Adventus

"The central doctrine of Christianity, then, is not that God is a bastard. It is, in the words of the late Dominican theologian Herbert McCabe, that if you don’t love you’re dead, and if you do, they’ll kill you."--Terry Eagleton

"...doesn't philosophy amount to the sum of all thinkable and unthinkable errors, ceaselessly repeated?"--Jean-Luc Marion

“The opposite of poverty is not wealth; the opposite of poverty is justice."--Bryan Stevenson

Monday, December 26, 2005

Christmas Night

Athenae is right: Christmas is about this:

On Christmas Eve and Christmas Day, the story still will be told: a poor woman traveling, hugely pregnant and exhausted, along on a dirt road. Her husband, going door to door, looking for shelter and finding none. Off the beaten track, in the hay beside the animals, she gives birth, and even though her child is manger-born, something happens: People come to see him. They tell others. Word reaches the shepherds high in the hills.

This is a holiday that, at its heart, is about grace from unlikely beginnings and hope in dark times, about stories spread among the poor and the outcast about someone who was coming to give them a chance. It's a holiday well suited to a time of ancient rites designed to remind people of light in the darkness: the Norse Yule, the Roman Saturnalia, celebrations of family and harvest, warmth and plenty, in the coldest and shortest of our days.
But it is also, and inescapably, about this (though I would never so forcibly tell her so; this addition is for my own sake):

TODAY the virgin is on her way to the cave where she will give birth in a manner beyond understanding to the Word who is, in all eternity. Rejoice, therefore, universe, when you hear it heralded: with the angels and the shepherds, glorify him who chose to be seen as a new-born babe, while remaining God in all eternity.
Which, of course, is the problem, what Johannes Climacus called "the Absolute Paradox" (and why I would never force it on Athenae). But we have to acknowledge that this is just as much a mystery, too. For, as Sidney Callahan says:

MARY speaks for all those who have been lowly, on the outside, at the bottom, colonized, suppressed, andtotally outside of the halls of the princes and power wielders. If she has been favored and blessed, if she is a sign of the ultimate and greatest power, then the lowly who follow her can believe themselves favored and backed up by the universe. They may make their demands and unite against the princes who oppress them. If the hidden is real, if it is true that spiritual power is greater than the power of guns and bombs, then the lowly and the oppressed have hope. If the Almighty sides with justice, hope can be fulfilled and all can win equality.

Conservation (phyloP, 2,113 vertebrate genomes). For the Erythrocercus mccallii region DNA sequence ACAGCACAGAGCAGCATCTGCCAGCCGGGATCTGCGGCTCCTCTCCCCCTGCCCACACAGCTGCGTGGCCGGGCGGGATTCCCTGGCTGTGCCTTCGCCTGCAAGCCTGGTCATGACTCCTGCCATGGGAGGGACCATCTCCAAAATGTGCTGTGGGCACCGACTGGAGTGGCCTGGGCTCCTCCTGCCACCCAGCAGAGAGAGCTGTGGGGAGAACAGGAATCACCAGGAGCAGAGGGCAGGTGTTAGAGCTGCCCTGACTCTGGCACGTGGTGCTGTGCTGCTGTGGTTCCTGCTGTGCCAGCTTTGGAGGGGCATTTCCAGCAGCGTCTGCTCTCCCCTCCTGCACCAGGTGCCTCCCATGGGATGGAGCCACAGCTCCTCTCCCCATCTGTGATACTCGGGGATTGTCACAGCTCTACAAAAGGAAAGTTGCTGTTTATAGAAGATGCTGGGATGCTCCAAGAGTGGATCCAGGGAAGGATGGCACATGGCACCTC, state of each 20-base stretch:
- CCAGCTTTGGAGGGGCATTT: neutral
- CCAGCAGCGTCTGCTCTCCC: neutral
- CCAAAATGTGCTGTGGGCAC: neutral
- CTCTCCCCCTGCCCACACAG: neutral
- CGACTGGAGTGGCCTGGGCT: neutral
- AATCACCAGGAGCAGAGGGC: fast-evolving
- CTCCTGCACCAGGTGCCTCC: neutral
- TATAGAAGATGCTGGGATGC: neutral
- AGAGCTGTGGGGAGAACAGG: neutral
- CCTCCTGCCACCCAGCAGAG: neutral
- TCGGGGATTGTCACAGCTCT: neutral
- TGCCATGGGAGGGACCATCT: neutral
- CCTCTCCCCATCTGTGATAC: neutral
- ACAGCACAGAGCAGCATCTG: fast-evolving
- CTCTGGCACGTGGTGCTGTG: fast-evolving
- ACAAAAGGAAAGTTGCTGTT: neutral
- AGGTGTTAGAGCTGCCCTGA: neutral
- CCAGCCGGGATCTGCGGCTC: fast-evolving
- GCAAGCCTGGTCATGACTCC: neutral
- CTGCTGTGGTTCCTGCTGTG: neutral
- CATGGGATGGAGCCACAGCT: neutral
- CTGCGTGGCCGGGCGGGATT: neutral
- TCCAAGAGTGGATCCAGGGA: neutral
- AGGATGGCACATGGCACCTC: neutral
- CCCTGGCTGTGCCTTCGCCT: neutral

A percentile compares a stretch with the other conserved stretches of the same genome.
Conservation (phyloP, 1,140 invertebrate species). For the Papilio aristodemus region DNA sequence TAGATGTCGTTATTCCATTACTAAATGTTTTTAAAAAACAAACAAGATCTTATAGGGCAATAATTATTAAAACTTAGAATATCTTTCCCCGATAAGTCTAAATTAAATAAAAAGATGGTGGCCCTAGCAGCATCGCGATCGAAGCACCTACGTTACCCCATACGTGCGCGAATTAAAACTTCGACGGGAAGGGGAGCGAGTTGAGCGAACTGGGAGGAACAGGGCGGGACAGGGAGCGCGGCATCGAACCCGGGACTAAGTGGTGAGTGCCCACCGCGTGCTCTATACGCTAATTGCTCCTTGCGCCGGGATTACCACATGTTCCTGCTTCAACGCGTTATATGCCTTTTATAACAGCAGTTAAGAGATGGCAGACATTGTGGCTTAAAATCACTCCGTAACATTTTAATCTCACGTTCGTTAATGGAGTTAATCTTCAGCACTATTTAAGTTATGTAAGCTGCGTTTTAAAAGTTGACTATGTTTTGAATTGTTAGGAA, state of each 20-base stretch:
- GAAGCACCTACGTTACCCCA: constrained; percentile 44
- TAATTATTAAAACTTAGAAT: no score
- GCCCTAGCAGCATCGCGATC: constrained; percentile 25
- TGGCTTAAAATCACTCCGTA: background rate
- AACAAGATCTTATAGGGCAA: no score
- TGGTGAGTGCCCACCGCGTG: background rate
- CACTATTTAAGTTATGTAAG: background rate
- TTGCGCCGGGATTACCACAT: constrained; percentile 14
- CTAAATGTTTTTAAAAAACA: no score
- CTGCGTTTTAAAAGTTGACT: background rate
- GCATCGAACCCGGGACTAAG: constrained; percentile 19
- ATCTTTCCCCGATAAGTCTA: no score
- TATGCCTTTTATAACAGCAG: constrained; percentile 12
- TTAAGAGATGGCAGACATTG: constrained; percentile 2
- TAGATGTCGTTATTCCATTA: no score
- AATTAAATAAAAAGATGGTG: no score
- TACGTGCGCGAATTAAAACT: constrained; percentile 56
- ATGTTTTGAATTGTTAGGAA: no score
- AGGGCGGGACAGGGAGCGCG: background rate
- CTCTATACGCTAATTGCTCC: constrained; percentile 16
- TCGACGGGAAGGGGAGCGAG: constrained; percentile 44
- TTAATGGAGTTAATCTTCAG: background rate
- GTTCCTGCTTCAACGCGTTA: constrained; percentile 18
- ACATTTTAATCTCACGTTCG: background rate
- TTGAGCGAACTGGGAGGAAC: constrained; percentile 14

It is no accident that almost always the cult of Mary has been a cult of the people. Everywhere "folk Catholicism" has main-tained a devotion to Mary in the face of opposition and disparagement from theologians and leaders of church and state. True the major central doctrines of Christianity were frequently obscured by crude superstitions and by importation of pagan myths and rites into the cult of Mary. But as at the beginning of the devotion of Mary and in the first developments of under-standing of her, perhaps it has been something more subtle which has fired this devotion. Perhaps it has been the realization in Marian cultic practice of the importance of the lowly and humble and outcast and oppressed who will triumph in the end. If Mary, the young unmarried pregnant girl, can believe in the incredible happening that she is a part of, if she can trust herself and believe in her role in the great story, then the most ordinary people can believe in their parts in the drama. Her exaltation is their exaltation. She carries the banner for all those powerless ones whom the princes have ignored as they go to and fro on the earth making policy, making war, making for-tunes, and bringing destruction everywhere. Mary is the cham-pion for all the obscure, peaceful ones who live in the corners of the world, who work, who help each other, who bear chil-dren and hope to see them live and prosper-those who do not aspire to the thrones and the vanities of princes.

The poor may have seen a defender of their cause in the woman and mother. She is beloved in an infinite variety of feminine forms, from young virgin to older mother. By exalting Mary as queen of mercy, queen of peace, a mother most gracious, a mother most wise, in all of the traditional devotions, there has been a hope that the feminine qualities which have been demeaned for so long in our society could have their day and could be influential in ordinary life. The high, cool exercise of power and judgment was never seen as part of Mary's role. She never rejected the poor and the lowly or those who tried and met failure time after time. While Christ's mercy and ten-derness and feminine qualities were often obscured by the male princes and powers who fought in his name and killed in his honor and taxed for his representatives, still Mary as mother could guard that aspect of the Christian message which her son's followers hid so successfully.
That is the mystery of the life of the man whose birth we celebrate, was all about. That he was proclaimed as the Creator of the Universe; but as far as the Romans were concerned, he died as a defender of the poor, proclaiming a kingdom that raised them, not Caesar, to the highest position.

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